There is an increasing need for businesses in the hospitality industry to foster sustainable initiatives and identify practical solutions to improve their environmental impact. In fact, two-thirds (67%) of UK consumers recently stated they would boycott brands that lacked an ethical conscience.
At the same time, the food and hospitality sector is currently experiencing a multitude of challenges, including rising business rates, the fallout of Brexit and staff shortages, to name a few. Some of these, along with cost, have been cited by 40% of businesses as potential barriers to sustainability.
As part of independent research we recently conducted with hospitality professionals, which form the basis of our new report ‘Life is Better Filtered: The Planet Around You’, we discovered that while 85% of hospitality businesses would consider themselves sustainable, almost half don’t have specific corporate social responsibility (CSR) targets in place.
Despite the low rate of specific targets, we also discovered there is much to applaud. A current focus for eight in 10 organisations is reducing waste levels. Hospitality operators are currently making steps to improve their green credentials in other ways too, including six out of 10 businesses aiming to ban plastic straws and over half wanting to work with suppliers whose products are 100% recycled. In fact, there are a number of easy-to-implement sustainable practices operators can put into practice to improve their environmental impact and set measurable and realistic targets.
Quick wins, such as aligning with sustainable suppliers, will help support CSR objectives and make long-term improvements. For example, here at BRITA we have achieved zero waste to landfill, with a designated “green team” and waste facilities on site; all of these achievements can reflect positively on the businesses that we work with.
Before working with a new supplier or investing in equipment, it is recommended businesses review their sustainability policies and ensure they align with their own CSR targets. Many businesses have also found success with putting their own sustainability scoring system in place, to ensure all their suppliers meet a certain level of environmental requirements.
Adopting strong sustainability credentials can also be used positively to address challenges such as staff shortages; research shows two-thirds of millennials would refuse a job if a potential employer failed to have robust CSR practices in place.
The war on single-use plastic
It is positive to see how committed the hospitality sector is to becoming more sustainable. Our research shows 70% of hospitality businesses are planning to reduce the use of single-use plastics and a very tangible way of doing this is the third of businesses that are taking steps to install filtered water systems instead of serving water in single-use plastic bottles. The latter makes perfect business sense too; 64% of consumers would be more likely to return to an establishment for future purchases if they could refill their water bottle. In addition, two thirds said they would choose a business that offered free refills over a competitor.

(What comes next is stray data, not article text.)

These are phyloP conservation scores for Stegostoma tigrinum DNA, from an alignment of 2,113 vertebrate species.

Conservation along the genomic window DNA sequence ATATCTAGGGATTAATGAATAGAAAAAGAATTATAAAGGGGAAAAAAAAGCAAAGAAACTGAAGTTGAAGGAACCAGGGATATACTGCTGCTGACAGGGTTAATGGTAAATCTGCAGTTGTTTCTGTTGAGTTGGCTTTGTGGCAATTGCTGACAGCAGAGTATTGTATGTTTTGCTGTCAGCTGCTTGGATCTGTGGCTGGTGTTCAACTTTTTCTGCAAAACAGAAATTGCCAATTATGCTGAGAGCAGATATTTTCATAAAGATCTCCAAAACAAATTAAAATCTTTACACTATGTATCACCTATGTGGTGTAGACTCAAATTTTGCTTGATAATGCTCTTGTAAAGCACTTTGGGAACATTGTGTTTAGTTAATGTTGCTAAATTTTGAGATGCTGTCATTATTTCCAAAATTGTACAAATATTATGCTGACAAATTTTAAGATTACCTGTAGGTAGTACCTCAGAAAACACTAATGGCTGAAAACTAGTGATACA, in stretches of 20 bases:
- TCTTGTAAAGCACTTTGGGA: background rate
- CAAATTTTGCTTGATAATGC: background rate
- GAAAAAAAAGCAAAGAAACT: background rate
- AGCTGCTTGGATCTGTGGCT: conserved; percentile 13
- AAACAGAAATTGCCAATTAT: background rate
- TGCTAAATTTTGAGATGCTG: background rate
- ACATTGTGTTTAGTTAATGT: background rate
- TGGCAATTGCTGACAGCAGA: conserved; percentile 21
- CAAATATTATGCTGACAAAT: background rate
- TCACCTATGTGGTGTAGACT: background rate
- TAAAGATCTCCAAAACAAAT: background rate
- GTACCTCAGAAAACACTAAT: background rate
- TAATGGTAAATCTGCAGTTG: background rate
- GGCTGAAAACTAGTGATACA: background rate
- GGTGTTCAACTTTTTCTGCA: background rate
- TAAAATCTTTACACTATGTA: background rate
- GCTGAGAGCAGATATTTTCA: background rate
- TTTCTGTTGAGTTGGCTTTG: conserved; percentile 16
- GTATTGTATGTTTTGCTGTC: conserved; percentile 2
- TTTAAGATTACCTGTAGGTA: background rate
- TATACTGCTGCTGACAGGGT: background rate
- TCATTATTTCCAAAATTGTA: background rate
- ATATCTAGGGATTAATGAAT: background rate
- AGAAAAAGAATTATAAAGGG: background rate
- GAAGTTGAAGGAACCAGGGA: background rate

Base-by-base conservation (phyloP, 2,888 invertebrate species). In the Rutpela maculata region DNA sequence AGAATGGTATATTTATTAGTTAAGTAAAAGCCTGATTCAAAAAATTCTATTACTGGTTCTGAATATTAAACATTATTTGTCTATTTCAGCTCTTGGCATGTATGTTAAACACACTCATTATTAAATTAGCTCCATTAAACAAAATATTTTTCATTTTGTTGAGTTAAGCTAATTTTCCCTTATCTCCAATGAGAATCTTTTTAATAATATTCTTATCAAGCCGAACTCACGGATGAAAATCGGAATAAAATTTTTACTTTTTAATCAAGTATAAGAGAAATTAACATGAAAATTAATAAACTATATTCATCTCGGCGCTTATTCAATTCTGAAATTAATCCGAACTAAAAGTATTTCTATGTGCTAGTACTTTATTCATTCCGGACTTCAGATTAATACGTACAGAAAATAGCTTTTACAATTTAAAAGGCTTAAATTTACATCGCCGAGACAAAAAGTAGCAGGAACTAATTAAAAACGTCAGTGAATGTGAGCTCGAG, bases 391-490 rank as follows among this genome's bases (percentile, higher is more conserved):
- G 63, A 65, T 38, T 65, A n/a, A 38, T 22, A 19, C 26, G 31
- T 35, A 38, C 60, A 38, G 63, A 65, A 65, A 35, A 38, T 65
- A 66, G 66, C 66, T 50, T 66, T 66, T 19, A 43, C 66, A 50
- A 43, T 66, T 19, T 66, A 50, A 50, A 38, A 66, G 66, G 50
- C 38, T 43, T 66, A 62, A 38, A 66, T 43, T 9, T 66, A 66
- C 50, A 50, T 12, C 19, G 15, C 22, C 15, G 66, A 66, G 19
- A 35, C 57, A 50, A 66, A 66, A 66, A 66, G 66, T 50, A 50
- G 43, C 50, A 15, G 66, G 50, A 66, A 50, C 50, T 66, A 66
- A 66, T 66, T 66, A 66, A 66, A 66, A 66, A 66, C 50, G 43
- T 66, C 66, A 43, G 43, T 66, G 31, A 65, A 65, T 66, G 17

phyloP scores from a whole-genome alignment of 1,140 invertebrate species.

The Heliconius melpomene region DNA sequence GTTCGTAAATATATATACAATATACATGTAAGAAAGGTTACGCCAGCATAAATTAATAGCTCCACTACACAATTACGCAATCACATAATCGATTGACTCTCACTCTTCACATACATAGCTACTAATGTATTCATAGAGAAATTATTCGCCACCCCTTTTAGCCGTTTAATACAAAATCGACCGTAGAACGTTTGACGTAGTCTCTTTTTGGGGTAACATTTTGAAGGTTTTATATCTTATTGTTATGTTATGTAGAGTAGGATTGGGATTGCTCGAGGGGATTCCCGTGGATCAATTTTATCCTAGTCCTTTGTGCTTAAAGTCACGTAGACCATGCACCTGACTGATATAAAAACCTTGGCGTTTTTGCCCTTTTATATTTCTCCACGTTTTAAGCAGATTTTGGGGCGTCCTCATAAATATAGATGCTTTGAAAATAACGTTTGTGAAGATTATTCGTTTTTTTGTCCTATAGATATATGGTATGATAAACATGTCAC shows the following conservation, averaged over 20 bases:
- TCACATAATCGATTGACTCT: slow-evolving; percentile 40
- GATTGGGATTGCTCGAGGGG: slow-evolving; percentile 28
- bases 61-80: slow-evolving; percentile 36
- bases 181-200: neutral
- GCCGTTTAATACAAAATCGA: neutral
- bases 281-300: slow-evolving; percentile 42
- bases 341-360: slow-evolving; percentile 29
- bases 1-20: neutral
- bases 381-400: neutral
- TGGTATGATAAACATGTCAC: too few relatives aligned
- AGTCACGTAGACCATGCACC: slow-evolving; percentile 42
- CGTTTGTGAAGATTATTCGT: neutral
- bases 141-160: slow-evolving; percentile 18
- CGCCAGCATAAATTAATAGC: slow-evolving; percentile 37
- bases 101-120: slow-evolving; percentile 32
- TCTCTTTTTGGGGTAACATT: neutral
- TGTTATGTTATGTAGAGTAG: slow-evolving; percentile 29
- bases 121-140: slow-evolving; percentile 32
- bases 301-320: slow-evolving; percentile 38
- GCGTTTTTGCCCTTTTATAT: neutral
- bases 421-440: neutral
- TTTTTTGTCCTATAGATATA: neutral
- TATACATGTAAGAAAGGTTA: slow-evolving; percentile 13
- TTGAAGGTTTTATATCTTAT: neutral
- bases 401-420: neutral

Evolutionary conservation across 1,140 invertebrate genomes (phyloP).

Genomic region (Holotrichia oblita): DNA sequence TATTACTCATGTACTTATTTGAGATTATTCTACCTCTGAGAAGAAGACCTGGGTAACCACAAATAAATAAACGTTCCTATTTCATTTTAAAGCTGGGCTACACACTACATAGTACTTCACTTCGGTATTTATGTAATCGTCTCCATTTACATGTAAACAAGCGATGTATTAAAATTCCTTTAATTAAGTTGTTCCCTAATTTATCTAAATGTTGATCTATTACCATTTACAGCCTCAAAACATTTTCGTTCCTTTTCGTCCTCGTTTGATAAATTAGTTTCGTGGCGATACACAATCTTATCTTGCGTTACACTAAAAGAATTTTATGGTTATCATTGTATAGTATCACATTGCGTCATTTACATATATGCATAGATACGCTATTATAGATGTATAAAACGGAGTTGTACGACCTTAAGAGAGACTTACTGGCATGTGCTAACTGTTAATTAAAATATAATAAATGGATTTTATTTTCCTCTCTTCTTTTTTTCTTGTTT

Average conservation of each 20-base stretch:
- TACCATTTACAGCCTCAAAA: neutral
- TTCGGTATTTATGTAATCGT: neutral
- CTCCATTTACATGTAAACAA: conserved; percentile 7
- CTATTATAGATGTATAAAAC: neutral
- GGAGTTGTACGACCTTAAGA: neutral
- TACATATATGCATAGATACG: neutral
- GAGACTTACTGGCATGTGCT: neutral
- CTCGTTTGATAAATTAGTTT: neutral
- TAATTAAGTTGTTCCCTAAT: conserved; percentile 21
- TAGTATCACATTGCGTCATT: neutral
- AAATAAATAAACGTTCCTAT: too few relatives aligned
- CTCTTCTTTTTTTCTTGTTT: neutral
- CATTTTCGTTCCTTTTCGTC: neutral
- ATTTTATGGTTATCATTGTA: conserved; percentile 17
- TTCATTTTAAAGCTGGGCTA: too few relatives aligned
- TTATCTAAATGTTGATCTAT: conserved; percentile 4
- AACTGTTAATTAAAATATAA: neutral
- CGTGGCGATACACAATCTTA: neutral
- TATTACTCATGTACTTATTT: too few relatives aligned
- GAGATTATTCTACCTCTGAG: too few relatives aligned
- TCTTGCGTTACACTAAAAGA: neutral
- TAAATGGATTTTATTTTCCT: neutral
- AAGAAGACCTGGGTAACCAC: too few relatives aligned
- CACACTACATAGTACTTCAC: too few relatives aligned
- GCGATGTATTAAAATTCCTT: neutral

Recent government announcements may soon see every day single-use plastic items, such as disposable coffee cups and takeaway boxes, hit with charges akin to the 5p levy on plastic bags. While the industry is supportive of such a single-use plastic tax, three quarters of businesses believe it does not go far enough.
Despite this, to be prepared ahead of changes to legislation, a number of operators are looking at alternative, more sustainable options when it comes to serving / selling water and soft drinks in single-use plastic bottles.
While many hospitality businesses are making fantastic steps forward towards improving their environmental impact, it’s clear there is a need for more support in their journey. Some 40% of the businesses we spoke to want more information and advice to help them become more sustainable. In particular, one third of businesses would like insights into what other businesses in the sector are doing. Examples of best practice within the hospitality industry should be showcased so businesses can learn from each other. Environmental consultants such as The Planet Mark and the Sustainable Restaurant Association, as well as industry events, are useful resources to seek best practice examples. The recent UK Plastics Pact, launched by WRAP, is aimed at bringing businesses together from across the entire plastics value chain to tackle the scourge of plastic waste. Such initiatives should elicit further examples of best practice and support the hospitality industry.
Looking to the future
Supporting hospitality businesses to implement simple, cost-effective measures in their sustainability drive is more essential than ever. In particular, the battle to reduce single-use plastic is of paramount importance for both businesses and consumers. By eliminating the need for customers to purchase unsustainable pre-bottled water or single-use plastic cups, is one of the most effective steps businesses can take to significantly reduce their impact on the environment and together, the catering sector can continue to tackle sustainability issues head on.
By Steve Buckmaster, director of sales at BRITA Professional